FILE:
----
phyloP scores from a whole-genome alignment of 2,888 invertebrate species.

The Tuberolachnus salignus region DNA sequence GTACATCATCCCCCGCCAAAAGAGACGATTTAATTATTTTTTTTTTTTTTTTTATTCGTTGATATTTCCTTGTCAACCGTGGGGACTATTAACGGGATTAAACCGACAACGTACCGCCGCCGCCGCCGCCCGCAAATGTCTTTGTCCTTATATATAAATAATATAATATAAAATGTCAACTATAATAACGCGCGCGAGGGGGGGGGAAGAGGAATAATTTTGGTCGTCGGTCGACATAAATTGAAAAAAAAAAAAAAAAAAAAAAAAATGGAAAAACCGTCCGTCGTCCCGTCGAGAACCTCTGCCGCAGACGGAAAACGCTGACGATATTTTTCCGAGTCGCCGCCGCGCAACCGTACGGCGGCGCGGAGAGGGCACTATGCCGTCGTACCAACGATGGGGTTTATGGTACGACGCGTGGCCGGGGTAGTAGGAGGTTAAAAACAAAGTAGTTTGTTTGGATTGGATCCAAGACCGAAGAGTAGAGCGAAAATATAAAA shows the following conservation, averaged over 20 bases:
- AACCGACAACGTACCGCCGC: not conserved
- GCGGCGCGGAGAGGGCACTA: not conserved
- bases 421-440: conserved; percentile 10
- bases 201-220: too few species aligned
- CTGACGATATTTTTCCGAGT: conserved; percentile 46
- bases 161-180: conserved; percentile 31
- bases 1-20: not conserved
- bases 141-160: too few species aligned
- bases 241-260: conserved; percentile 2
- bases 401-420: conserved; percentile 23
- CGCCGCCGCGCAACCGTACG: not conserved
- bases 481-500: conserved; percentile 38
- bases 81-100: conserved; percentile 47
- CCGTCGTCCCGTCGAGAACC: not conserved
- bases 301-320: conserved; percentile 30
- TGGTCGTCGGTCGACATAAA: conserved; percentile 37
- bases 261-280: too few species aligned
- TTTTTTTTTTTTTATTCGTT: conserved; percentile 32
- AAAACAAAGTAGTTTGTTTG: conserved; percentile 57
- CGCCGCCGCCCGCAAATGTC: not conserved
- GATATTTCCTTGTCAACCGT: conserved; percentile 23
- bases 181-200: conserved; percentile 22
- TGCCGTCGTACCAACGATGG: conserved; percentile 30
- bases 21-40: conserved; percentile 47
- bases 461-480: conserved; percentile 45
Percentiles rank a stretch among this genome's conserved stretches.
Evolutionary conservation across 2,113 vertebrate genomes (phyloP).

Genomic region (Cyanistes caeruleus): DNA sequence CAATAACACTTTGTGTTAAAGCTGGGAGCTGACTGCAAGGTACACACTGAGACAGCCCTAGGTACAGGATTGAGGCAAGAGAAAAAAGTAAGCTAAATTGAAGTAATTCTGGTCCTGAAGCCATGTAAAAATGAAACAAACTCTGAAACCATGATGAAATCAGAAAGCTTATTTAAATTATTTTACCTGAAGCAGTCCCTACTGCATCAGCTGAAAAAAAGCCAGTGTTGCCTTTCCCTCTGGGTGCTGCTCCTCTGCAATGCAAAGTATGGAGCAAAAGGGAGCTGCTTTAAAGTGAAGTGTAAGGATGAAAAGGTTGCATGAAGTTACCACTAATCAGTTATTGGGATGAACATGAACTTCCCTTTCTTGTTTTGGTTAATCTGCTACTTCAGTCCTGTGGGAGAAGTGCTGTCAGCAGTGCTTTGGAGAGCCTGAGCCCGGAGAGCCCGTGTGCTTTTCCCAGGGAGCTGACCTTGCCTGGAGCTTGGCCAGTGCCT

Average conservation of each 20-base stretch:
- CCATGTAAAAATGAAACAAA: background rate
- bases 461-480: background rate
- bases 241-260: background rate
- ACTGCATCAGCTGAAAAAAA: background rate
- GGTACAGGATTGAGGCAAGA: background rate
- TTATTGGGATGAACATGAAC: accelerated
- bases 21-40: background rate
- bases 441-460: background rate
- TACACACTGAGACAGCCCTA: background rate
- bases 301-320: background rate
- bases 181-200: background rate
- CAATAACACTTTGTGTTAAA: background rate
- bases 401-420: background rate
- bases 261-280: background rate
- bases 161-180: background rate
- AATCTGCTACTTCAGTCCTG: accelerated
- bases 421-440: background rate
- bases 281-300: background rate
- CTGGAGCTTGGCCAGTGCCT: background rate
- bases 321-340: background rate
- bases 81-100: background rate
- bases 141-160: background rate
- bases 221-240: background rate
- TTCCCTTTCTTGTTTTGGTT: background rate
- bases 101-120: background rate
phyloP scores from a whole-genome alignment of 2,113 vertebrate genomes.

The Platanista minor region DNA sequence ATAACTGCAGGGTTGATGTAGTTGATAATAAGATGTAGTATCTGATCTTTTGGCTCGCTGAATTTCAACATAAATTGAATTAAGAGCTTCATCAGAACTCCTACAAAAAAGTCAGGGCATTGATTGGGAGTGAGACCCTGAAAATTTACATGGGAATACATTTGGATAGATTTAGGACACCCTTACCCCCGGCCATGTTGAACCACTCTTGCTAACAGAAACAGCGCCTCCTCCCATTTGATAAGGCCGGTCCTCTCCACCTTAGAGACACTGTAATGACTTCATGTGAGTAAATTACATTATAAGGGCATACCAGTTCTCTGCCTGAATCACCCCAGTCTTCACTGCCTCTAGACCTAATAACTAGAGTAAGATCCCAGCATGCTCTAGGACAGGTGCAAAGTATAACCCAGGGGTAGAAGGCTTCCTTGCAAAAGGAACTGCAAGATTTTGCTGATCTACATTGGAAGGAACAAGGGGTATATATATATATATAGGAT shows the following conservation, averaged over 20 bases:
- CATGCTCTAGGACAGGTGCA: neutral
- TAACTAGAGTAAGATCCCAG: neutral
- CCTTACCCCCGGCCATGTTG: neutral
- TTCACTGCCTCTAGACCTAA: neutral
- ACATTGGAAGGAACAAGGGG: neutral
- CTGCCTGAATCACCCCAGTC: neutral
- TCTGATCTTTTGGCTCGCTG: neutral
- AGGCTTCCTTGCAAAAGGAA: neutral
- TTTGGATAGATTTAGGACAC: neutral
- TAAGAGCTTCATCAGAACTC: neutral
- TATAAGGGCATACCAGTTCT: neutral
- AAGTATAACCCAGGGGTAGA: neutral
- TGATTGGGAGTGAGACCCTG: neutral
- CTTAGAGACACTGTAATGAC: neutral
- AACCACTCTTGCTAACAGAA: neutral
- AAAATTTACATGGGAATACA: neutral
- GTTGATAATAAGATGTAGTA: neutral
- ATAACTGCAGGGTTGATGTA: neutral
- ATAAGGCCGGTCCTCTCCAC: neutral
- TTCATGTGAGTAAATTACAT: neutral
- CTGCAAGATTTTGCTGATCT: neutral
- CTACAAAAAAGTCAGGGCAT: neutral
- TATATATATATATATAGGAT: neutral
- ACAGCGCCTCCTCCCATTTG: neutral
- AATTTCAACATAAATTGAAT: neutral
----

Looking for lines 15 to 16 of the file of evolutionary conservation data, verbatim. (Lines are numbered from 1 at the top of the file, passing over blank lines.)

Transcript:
- bases 81-100: conserved; percentile 47
- CCGTCGTCCCGTCGAGAACC: not conserved